05.10.2020 // Politics

Manufacturing PMI climbs to 26-month

Sharp increases in output and new orders at end of third quarter, rate of job shedding slows, but stocks show further steep declines and 0utput expectations improve to highest since January 2018

Photo: Gerd Altmann/pixabay.com Photo: Gerd Altmann/pixabay.com

September's PMI survey showed more signs of improvement across the German manufacturing sector, including stronger rates of growth in output and new orders as well as a slowdown in the pace of job cuts. Business expectations also strengthened, although the impact of the coronavirus disease 2019 (COVID-19) continued to be seen in falling stock of purchases as firms looked to increase liquidity.

The headline IHS Markit/BME Germany Manufacturing PMI – a single-figure snapshot of overall business conditions – remained on a steep upward trajectory in September, climbing from 52.2 in August to a 26-month high of 56.4. Underlying data showed operating conditions improving across each of the three main industrial groupings – consumer, intermediate and investment.

The main highlight of the survey was a steep and accelerated increase in new orders. Growth was among the strongest recorded since data collection began in 1996. Supporting the upturn was a sharp rise in new export orders, which posted the largest increase since December 2017 amid reports of improved demand across Europe, China and Turkey.

Production was ramped up accordingly in September, with the rate of growth accelerating to the quickest in more than two-and-a-half years. Even so, data showed a marked increase in backlogs of work across the manufacturing sector at the end of the third quarter.

Factory payroll numbers fell again in September. However, rising workloads helped to slow the rate of job shedding for the second month in a row, with employment recording the smallest decline since before the COVID-19 shutdowns in March.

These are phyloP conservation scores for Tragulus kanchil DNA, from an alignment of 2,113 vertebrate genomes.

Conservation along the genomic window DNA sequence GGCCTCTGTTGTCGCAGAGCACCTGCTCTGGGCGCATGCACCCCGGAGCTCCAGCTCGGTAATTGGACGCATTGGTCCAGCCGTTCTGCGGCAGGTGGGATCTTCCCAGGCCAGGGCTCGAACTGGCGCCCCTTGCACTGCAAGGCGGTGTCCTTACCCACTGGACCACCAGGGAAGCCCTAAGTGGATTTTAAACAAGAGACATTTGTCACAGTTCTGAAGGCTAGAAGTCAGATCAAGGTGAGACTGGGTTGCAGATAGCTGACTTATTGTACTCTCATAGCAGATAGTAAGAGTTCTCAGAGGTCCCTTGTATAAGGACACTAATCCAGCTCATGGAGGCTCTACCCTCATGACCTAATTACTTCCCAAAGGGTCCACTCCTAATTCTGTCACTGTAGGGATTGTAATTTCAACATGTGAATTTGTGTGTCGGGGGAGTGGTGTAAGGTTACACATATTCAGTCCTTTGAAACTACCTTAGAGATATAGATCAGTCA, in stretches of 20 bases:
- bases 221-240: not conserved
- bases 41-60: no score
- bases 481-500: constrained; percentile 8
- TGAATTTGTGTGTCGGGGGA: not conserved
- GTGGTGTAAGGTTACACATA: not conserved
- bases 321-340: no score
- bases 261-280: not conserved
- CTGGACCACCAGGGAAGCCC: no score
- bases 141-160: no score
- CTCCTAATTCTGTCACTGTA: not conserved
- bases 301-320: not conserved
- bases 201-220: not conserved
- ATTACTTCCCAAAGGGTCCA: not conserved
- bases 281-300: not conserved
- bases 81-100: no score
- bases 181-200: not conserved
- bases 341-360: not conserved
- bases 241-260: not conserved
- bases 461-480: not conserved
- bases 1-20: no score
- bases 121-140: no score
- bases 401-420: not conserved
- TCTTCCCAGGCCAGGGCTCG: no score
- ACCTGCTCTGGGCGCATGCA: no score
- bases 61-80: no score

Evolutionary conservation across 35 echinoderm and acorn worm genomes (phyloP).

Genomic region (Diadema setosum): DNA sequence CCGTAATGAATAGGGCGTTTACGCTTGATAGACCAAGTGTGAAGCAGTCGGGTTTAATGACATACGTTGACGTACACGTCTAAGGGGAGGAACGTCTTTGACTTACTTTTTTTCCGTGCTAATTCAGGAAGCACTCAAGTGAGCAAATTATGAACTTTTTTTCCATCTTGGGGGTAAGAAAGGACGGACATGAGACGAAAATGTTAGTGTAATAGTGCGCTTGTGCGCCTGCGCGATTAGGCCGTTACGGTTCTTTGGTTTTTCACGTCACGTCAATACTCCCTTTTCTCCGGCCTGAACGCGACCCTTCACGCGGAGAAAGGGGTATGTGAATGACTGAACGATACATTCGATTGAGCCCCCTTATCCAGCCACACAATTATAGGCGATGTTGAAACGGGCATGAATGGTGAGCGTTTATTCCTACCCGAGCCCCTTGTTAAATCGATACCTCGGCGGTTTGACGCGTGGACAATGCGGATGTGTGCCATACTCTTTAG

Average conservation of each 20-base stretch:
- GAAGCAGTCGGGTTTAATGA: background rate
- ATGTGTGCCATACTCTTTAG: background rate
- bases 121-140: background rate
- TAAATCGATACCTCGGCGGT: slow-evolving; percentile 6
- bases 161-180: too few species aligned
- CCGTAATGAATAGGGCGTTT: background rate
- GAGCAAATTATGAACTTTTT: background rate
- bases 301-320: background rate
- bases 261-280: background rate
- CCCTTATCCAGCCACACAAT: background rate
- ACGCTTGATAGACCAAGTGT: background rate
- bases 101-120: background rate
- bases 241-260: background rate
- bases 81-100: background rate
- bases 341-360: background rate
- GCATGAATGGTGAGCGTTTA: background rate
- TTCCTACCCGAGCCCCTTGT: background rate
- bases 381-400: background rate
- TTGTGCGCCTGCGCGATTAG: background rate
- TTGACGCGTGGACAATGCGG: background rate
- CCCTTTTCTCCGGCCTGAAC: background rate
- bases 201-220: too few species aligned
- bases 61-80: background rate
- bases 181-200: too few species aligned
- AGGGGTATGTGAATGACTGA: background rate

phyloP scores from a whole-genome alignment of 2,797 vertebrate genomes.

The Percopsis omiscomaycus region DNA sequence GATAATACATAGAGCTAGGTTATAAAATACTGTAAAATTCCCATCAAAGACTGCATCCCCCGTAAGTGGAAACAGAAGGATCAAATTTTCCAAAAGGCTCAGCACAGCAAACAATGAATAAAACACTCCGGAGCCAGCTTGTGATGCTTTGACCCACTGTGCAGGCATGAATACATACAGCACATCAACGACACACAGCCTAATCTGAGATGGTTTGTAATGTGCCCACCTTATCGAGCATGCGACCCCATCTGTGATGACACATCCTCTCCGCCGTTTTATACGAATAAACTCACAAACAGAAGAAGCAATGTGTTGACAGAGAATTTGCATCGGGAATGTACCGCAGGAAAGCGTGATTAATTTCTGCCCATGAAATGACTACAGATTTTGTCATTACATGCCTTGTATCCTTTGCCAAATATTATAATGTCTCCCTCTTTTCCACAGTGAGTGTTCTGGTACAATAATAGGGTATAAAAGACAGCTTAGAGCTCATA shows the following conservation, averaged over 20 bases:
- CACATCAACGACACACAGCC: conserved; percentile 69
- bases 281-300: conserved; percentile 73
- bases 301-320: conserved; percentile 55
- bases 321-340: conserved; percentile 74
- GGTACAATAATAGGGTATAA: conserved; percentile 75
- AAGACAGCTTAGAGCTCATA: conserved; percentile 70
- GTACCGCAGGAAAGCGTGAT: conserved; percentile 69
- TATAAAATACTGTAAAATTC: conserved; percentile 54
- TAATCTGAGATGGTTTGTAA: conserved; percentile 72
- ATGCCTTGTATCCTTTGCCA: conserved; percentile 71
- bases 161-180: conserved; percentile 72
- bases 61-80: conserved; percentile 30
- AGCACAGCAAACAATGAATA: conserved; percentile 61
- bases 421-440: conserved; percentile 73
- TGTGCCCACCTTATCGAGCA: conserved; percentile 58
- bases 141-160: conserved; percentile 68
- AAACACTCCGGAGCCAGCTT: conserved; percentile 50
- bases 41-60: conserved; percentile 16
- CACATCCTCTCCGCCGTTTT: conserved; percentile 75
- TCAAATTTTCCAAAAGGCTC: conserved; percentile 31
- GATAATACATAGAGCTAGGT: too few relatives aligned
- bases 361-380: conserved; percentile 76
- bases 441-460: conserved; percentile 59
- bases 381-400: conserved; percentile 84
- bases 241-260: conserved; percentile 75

September saw a strong increase manufacturers' purchasing activity. However, while the rate of growth in the quantity of purchases was the fastest seen since February 2018, it was still somewhat slower than the increases in both output and new orders. This partly reflected the efforts of some firms to use up stocks as they looked to increase liquidity. Postproduction inventories likewise fell markedly, down for the fourth month in a row.

Greater demand for raw materials and semimanufactured goods, allied with reports of disruption from short-time work schedules among suppliers, led to an increase in lead times on inputs in September. The deterioration in vendor performance was the worst since May, although there remained far fewer delays than seen during peak lockdown in the spring.

Average prices paid for inputs meanwhile fell for the seventeenth month in a row. Following August's relative mild decrease, which was the second-weakest in the current sequence, the rate of decline accelerated slightly in September. Reports from surveyed businesses highlighted that a stronger euro had reduced the cost of imported goods, while others also commented on lower market prices for commodities such as steel.

Strong competition for new work maintained downward pressure on factory gate prices in September. Though the rate of decline quickened slightly for the second month in a row, it remained only modest overall and much slower than seen during the second quarter.

Lastly, latest data showed a further improvement in manufacturers' expectations towards output over the next 12 months. Optimism reached the highest since January 2018, amid signs of clients upping spending and growing hopes of a post COVID-19 recovery in market demand.

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